This lesson unit is intended to help you assess how well students …

This lesson unit is intended to help you assess how well students are able to: solve simple problems involving ratio and direct proportion; choose an appropriate sampling method; and collect discrete data and record them using a frequency table.

This lesson unit addresses common misconceptions relating to probability of simple and …

This lesson unit addresses common misconceptions relating to probability of simple and compound events. The lesson will help you assess how well students understand concepts of: Equally likely events; randomness; and sample sizes.

This task uses student generated data to assess standard 7.SP.7. This task …

This task uses student generated data to assess standard 7.SP.7. This task could also be extended to address Standard 7.SP.1 by adding a small or whole class discussion of whether the class could be considered as a representative sample of all students at your school.

Four full-year digital course, built from the ground up and fully-aligned to …

Four full-year digital course, built from the ground up and fully-aligned to the Common Core State Standards, for 7th grade Mathematics. Created using research-based approaches to teaching and learning, the Open Access Common Core Course for Mathematics is designed with student-centered learning in mind, including activities for students to develop valuable 21st century skills and academic mindset.

Samples and ProbabilityType of Unit: ConceptualPrior KnowledgeStudents should be able to:Understand the …

Samples and ProbabilityType of Unit: ConceptualPrior KnowledgeStudents should be able to:Understand the concept of a ratio.Write ratios as percents.Describe data using measures of center.Display and interpret data in dot plots, histograms, and box plots.Lesson FlowStudents begin to think about probability by considering the relative likelihood of familiar events on the continuum between impossible and certain. Students begin to formalize this understanding of probability. They are introduced to the concept of probability as a measure of likelihood, and how to calculate probability of equally likely events using a ratio. The terms (impossible, certain, etc.) are given numerical values. Next, students compare expected results to actual results by calculating the probability of an event and conducting an experiment. Students explore the probability of outcomes that are not equally likely. They collect data to estimate the experimental probabilities. They use ratio and proportion to predict results for a large number of trials. Students learn about compound events. They use tree diagrams, tables, and systematic lists as tools to find the sample space. They determine the theoretical probability of first independent, and then dependent events. In Lesson 10 students identify a question to investigate for a unit project and submit a proposal. They then complete a Self Check. In Lesson 11, students review the results of the Self Check, solve a related problem, and take a Quiz.Students are introduced to the concept of sampling as a method of determining characteristics of a population. They consider how a sample can be random or biased, and think about methods for randomly sampling a population to ensure that it is representative. In Lesson 13, students collect and analyze data for their unit project. Students begin to apply their knowledge of statistics learned in sixth grade. They determine the typical class score from a sample of the population, and reason about the representativeness of the sample. Then, students begin to develop intuition about appropriate sample size by conducting an experiment. They compare different sample sizes, and decide whether increasing the sample size improves the results. In Lesson 16 and Lesson 17, students compare two data sets using any tools they wish. Students will be reminded of Mean Average Deviation (MAD), which will be a useful tool in this situation. Students complete another Self Check, review the results of their Self Check, and solve additional problems. The unit ends with three days for students to work on Gallery problems, possibly using one of the days to complete their project or get help on their project if needed, two days for students to present their unit projects to the class, and one day for the End of Unit Assessment.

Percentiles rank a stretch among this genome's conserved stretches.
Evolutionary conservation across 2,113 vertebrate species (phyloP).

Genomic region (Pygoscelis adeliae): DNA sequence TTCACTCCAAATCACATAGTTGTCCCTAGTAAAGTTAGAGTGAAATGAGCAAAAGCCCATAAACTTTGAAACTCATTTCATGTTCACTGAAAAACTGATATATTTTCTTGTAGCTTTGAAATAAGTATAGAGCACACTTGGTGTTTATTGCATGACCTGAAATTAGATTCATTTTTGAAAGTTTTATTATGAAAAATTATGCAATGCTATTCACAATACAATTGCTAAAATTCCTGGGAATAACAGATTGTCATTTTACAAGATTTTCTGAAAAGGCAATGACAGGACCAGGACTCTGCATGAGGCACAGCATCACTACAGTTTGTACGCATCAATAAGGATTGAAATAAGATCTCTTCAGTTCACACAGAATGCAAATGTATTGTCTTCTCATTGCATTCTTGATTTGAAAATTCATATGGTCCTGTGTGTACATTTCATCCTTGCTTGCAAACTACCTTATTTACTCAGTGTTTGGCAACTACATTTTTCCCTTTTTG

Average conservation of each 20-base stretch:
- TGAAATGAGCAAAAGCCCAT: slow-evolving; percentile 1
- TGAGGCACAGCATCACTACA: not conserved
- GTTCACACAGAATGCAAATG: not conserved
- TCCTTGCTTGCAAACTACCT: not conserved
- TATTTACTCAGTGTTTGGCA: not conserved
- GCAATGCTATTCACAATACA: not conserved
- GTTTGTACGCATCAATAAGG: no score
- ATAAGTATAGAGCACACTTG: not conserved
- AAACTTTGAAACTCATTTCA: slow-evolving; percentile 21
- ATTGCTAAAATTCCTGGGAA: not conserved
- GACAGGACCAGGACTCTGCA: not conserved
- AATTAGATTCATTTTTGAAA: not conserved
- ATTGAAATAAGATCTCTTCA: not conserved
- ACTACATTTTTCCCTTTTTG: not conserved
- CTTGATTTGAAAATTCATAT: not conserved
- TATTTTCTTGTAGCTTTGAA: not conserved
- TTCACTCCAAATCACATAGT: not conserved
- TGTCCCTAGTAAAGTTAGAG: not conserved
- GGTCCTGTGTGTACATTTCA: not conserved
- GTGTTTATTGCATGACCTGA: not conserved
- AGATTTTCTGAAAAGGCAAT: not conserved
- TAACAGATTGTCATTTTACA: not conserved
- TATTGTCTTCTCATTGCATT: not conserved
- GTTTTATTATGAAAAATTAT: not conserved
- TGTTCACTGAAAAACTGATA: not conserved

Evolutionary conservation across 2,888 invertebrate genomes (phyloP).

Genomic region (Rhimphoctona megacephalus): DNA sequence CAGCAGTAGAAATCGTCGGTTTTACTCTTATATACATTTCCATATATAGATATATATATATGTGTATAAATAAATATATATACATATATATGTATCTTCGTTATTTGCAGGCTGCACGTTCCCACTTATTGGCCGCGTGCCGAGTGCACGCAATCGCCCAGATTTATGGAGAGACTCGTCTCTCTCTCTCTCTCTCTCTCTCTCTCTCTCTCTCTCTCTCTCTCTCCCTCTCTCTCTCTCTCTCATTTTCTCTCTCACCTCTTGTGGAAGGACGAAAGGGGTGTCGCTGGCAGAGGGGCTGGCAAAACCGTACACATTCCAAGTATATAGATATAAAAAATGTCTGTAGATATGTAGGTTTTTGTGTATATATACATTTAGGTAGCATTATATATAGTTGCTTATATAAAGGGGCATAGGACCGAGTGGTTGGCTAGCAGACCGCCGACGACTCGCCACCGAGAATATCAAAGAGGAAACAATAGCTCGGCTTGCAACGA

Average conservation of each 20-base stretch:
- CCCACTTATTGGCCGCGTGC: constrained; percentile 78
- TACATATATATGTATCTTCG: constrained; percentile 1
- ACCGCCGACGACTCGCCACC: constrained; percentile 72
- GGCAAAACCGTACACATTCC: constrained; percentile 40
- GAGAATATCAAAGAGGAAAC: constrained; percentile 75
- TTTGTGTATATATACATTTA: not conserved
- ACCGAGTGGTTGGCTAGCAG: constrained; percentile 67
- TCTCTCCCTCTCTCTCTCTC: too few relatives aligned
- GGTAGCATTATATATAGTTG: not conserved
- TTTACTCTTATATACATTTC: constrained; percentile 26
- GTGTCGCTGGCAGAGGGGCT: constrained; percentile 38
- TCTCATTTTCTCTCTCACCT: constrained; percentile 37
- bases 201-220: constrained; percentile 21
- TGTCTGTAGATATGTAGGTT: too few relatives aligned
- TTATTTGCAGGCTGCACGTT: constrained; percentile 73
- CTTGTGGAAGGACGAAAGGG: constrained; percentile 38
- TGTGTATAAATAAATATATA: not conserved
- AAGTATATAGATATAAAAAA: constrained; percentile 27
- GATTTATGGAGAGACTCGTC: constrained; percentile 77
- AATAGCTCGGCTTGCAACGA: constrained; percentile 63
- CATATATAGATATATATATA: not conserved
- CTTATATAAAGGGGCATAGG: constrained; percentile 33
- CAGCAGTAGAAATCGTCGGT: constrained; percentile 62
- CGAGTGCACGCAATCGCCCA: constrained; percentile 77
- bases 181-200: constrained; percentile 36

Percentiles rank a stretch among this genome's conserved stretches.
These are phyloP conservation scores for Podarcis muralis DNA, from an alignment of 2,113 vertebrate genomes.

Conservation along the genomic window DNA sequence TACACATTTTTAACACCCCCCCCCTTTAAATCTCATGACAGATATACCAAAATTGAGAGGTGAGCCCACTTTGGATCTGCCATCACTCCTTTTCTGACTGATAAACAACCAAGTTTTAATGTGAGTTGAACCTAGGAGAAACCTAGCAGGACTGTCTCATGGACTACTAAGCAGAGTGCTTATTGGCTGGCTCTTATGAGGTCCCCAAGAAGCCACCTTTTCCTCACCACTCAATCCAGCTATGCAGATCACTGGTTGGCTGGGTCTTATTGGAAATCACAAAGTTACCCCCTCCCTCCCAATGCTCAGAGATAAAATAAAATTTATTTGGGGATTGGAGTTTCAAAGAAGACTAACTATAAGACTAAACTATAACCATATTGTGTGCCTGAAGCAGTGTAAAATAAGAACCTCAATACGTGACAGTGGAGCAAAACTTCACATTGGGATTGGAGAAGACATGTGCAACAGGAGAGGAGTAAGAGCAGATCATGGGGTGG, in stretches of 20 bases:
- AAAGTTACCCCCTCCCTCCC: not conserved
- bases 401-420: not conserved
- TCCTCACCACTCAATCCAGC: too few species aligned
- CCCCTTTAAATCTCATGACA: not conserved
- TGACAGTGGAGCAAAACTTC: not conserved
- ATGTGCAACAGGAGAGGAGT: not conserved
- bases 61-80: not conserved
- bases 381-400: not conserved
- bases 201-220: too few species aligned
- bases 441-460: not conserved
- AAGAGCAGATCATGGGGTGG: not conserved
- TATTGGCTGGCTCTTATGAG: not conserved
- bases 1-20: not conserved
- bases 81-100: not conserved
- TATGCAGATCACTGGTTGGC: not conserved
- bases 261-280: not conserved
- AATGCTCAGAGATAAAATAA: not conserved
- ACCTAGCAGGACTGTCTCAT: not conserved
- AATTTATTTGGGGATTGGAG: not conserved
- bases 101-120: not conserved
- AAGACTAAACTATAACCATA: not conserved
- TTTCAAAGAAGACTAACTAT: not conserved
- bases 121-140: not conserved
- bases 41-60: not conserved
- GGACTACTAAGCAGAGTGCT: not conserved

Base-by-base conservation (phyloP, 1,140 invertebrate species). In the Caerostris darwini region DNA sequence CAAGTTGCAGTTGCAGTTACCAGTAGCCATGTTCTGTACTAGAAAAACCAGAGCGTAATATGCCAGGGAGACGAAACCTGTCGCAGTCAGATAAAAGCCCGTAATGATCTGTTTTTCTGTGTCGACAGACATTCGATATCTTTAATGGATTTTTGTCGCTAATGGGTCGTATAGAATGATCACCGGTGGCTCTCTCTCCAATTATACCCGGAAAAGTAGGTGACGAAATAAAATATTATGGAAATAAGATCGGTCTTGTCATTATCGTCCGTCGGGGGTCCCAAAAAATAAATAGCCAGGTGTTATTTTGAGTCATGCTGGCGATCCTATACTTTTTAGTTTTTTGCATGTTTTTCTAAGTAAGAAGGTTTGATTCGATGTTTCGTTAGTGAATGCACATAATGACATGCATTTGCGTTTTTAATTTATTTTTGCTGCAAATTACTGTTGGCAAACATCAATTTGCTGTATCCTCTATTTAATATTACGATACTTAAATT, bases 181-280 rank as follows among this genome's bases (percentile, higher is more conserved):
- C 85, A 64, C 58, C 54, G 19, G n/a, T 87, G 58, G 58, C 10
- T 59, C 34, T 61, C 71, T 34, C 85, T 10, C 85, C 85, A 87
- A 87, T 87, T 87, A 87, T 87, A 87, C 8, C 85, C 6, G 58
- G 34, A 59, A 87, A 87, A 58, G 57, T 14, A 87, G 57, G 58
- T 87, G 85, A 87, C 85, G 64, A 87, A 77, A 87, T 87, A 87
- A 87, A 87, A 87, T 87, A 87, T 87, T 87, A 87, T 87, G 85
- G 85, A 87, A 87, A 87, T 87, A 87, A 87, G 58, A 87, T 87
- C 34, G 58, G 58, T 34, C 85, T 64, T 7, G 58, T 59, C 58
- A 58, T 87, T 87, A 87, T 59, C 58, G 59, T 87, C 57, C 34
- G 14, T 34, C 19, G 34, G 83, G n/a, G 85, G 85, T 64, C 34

Students will compare expected results to actual results by first calculating the …

Students will compare expected results to actual results by first calculating the probability of an event, then conducting an experiment to generate data. They will use an interactive to simulate a familiar event—rolling a number cube. Students will also be introduced to terminology.Key ConceptsThis lesson takes an informal look at the Law of Large Numbers through comparing experimental results to expected results.There is variability in actual results.Probability terminology is introduced:theoretical probability: the ratio of favorable outcomes to the total number of possible equally-likely outcomes, often simply called probabilityexpected results: the results based on theoretical probabilityexperimental probability: the ratio of favorable outcomes to the total number of trials in an experimentactual results: the results based on experimental probabilityoutcome: a single possible resultsample space: the set of all possible outcomesexperiment: a controlled, repeated process, such as repeatedly tossing a cointrial: each repetition in an experiment, such as one coin tossevent: a set of outcomes to which a probability is assignedGoals and Learning ObjectivesPredict results using ratio and proportion.Compare expected results to actual results.Understand that the actual results get closer to the expected results as the number of trials increase.

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